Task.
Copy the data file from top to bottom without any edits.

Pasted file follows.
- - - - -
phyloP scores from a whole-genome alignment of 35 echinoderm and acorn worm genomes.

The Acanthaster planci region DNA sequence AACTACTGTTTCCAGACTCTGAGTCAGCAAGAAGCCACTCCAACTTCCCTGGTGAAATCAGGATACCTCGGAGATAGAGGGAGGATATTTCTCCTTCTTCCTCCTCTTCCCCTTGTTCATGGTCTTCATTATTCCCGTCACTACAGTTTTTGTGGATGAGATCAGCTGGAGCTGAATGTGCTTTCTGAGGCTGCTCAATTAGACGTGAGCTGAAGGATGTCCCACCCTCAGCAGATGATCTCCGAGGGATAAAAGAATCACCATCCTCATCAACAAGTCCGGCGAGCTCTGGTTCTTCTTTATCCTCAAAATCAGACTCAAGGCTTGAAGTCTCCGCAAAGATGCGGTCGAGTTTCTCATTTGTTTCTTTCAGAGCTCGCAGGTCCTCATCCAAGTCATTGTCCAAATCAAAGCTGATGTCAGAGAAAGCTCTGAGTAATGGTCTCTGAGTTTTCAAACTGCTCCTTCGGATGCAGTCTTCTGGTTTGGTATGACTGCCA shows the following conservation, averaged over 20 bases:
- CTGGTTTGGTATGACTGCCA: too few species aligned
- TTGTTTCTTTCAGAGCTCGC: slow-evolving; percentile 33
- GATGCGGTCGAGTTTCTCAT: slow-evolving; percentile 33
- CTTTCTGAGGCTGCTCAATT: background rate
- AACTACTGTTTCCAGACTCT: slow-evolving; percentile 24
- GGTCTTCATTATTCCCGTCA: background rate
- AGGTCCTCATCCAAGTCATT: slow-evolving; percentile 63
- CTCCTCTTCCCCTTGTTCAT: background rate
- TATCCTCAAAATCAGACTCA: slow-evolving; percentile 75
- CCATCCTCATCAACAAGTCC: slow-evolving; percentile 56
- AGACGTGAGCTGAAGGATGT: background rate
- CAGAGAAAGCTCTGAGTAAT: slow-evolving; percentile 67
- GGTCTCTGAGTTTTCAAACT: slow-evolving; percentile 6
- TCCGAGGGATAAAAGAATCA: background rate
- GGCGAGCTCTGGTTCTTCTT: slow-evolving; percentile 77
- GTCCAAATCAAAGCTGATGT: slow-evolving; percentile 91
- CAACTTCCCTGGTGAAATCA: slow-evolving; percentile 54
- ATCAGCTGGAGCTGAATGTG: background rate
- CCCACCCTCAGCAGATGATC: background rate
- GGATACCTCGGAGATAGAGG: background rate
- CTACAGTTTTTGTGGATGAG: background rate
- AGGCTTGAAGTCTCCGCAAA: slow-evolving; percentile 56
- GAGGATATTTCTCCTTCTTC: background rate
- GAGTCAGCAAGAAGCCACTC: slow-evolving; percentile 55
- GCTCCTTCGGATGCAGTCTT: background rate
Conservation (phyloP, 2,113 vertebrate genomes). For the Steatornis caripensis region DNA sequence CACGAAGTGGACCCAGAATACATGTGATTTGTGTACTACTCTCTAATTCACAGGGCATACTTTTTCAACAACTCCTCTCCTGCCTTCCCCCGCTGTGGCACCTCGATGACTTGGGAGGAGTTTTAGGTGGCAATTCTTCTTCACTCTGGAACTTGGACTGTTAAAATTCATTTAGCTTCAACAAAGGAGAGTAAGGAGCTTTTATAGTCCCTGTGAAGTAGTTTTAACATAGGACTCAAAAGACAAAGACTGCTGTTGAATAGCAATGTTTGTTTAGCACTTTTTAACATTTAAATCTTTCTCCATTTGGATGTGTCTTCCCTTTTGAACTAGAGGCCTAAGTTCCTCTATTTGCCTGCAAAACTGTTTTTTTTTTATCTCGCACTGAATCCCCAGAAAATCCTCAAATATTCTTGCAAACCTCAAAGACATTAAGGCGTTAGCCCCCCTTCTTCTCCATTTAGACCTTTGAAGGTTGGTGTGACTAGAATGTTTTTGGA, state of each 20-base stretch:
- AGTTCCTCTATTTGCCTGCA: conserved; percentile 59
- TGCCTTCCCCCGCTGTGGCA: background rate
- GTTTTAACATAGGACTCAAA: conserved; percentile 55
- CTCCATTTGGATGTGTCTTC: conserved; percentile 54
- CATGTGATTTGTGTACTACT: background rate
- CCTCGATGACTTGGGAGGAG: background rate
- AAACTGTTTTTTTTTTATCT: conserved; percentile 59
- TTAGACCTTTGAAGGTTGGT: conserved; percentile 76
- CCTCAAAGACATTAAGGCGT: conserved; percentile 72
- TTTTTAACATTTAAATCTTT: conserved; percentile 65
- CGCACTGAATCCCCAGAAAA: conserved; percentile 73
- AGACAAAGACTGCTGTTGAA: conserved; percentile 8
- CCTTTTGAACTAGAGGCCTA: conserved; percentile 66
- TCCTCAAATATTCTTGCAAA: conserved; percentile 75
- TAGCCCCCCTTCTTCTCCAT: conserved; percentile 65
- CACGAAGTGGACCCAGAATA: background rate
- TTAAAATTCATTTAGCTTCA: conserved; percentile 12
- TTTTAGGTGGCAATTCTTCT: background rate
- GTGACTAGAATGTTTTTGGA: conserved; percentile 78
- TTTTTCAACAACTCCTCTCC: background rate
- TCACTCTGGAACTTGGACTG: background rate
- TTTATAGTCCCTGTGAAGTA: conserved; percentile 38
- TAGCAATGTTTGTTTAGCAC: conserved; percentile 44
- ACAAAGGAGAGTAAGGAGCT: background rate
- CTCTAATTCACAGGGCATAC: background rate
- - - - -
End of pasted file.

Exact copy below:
phyloP scores from a whole-genome alignment of 35 echinoderm and acorn worm genomes.

The Acanthaster planci region DNA sequence AACTACTGTTTCCAGACTCTGAGTCAGCAAGAAGCCACTCCAACTTCCCTGGTGAAATCAGGATACCTCGGAGATAGAGGGAGGATATTTCTCCTTCTTCCTCCTCTTCCCCTTGTTCATGGTCTTCATTATTCCCGTCACTACAGTTTTTGTGGATGAGATCAGCTGGAGCTGAATGTGCTTTCTGAGGCTGCTCAATTAGACGTGAGCTGAAGGATGTCCCACCCTCAGCAGATGATCTCCGAGGGATAAAAGAATCACCATCCTCATCAACAAGTCCGGCGAGCTCTGGTTCTTCTTTATCCTCAAAATCAGACTCAAGGCTTGAAGTCTCCGCAAAGATGCGGTCGAGTTTCTCATTTGTTTCTTTCAGAGCTCGCAGGTCCTCATCCAAGTCATTGTCCAAATCAAAGCTGATGTCAGAGAAAGCTCTGAGTAATGGTCTCTGAGTTTTCAAACTGCTCCTTCGGATGCAGTCTTCTGGTTTGGTATGACTGCCA shows the following conservation, averaged over 20 bases:
- CTGGTTTGGTATGACTGCCA: too few species aligned
- TTGTTTCTTTCAGAGCTCGC: slow-evolving; percentile 33
- GATGCGGTCGAGTTTCTCAT: slow-evolving; percentile 33
- CTTTCTGAGGCTGCTCAATT: background rate
- AACTACTGTTTCCAGACTCT: slow-evolving; percentile 24
- GGTCTTCATTATTCCCGTCA: background rate
- AGGTCCTCATCCAAGTCATT: slow-evolving; percentile 63
- CTCCTCTTCCCCTTGTTCAT: background rate
- TATCCTCAAAATCAGACTCA: slow-evolving; percentile 75
- CCATCCTCATCAACAAGTCC: slow-evolving; percentile 56
- AGACGTGAGCTGAAGGATGT: background rate
- CAGAGAAAGCTCTGAGTAAT: slow-evolving; percentile 67
- GGTCTCTGAGTTTTCAAACT: slow-evolving; percentile 6
- TCCGAGGGATAAAAGAATCA: background rate
- GGCGAGCTCTGGTTCTTCTT: slow-evolving; percentile 77
- GTCCAAATCAAAGCTGATGT: slow-evolving; percentile 91
- CAACTTCCCTGGTGAAATCA: slow-evolving; percentile 54
- ATCAGCTGGAGCTGAATGTG: background rate
- CCCACCCTCAGCAGATGATC: background rate
- GGATACCTCGGAGATAGAGG: background rate
- CTACAGTTTTTGTGGATGAG: background rate
- AGGCTTGAAGTCTCCGCAAA: slow-evolving; percentile 56
- GAGGATATTTCTCCTTCTTC: background rate
- GAGTCAGCAAGAAGCCACTC: slow-evolving; percentile 55
- GCTCCTTCGGATGCAGTCTT: background rate
Conservation (phyloP, 2,113 vertebrate genomes). For the Steatornis caripensis region DNA sequence CACGAAGTGGACCCAGAATACATGTGATTTGTGTACTACTCTCTAATTCACAGGGCATACTTTTTCAACAACTCCTCTCCTGCCTTCCCCCGCTGTGGCACCTCGATGACTTGGGAGGAGTTTTAGGTGGCAATTCTTCTTCACTCTGGAACTTGGACTGTTAAAATTCATTTAGCTTCAACAAAGGAGAGTAAGGAGCTTTTATAGTCCCTGTGAAGTAGTTTTAACATAGGACTCAAAAGACAAAGACTGCTGTTGAATAGCAATGTTTGTTTAGCACTTTTTAACATTTAAATCTTTCTCCATTTGGATGTGTCTTCCCTTTTGAACTAGAGGCCTAAGTTCCTCTATTTGCCTGCAAAACTGTTTTTTTTTTATCTCGCACTGAATCCCCAGAAAATCCTCAAATATTCTTGCAAACCTCAAAGACATTAAGGCGTTAGCCCCCCTTCTTCTCCATTTAGACCTTTGAAGGTTGGTGTGACTAGAATGTTTTTGGA, state of each 20-base stretch:
- AGTTCCTCTATTTGCCTGCA: conserved; percentile 59
- TGCCTTCCCCCGCTGTGGCA: background rate
- GTTTTAACATAGGACTCAAA: conserved; percentile 55
- CTCCATTTGGATGTGTCTTC: conserved; percentile 54
- CATGTGATTTGTGTACTACT: background rate
- CCTCGATGACTTGGGAGGAG: background rate
- AAACTGTTTTTTTTTTATCT: conserved; percentile 59
- TTAGACCTTTGAAGGTTGGT: conserved; percentile 76
- CCTCAAAGACATTAAGGCGT: conserved; percentile 72
- TTTTTAACATTTAAATCTTT: conserved; percentile 65
- CGCACTGAATCCCCAGAAAA: conserved; percentile 73
- AGACAAAGACTGCTGTTGAA: conserved; percentile 8
- CCTTTTGAACTAGAGGCCTA: conserved; percentile 66
- TCCTCAAATATTCTTGCAAA: conserved; percentile 75
- TAGCCCCCCTTCTTCTCCAT: conserved; percentile 65
- CACGAAGTGGACCCAGAATA: background rate
- TTAAAATTCATTTAGCTTCA: conserved; percentile 12
- TTTTAGGTGGCAATTCTTCT: background rate
- GTGACTAGAATGTTTTTGGA: conserved; percentile 78
- TTTTTCAACAACTCCTCTCC: background rate
- TCACTCTGGAACTTGGACTG: background rate
- TTTATAGTCCCTGTGAAGTA: conserved; percentile 38
- TAGCAATGTTTGTTTAGCAC: conserved; percentile 44
- ACAAAGGAGAGTAAGGAGCT: background rate
- CTCTAATTCACAGGGCATAC: background rate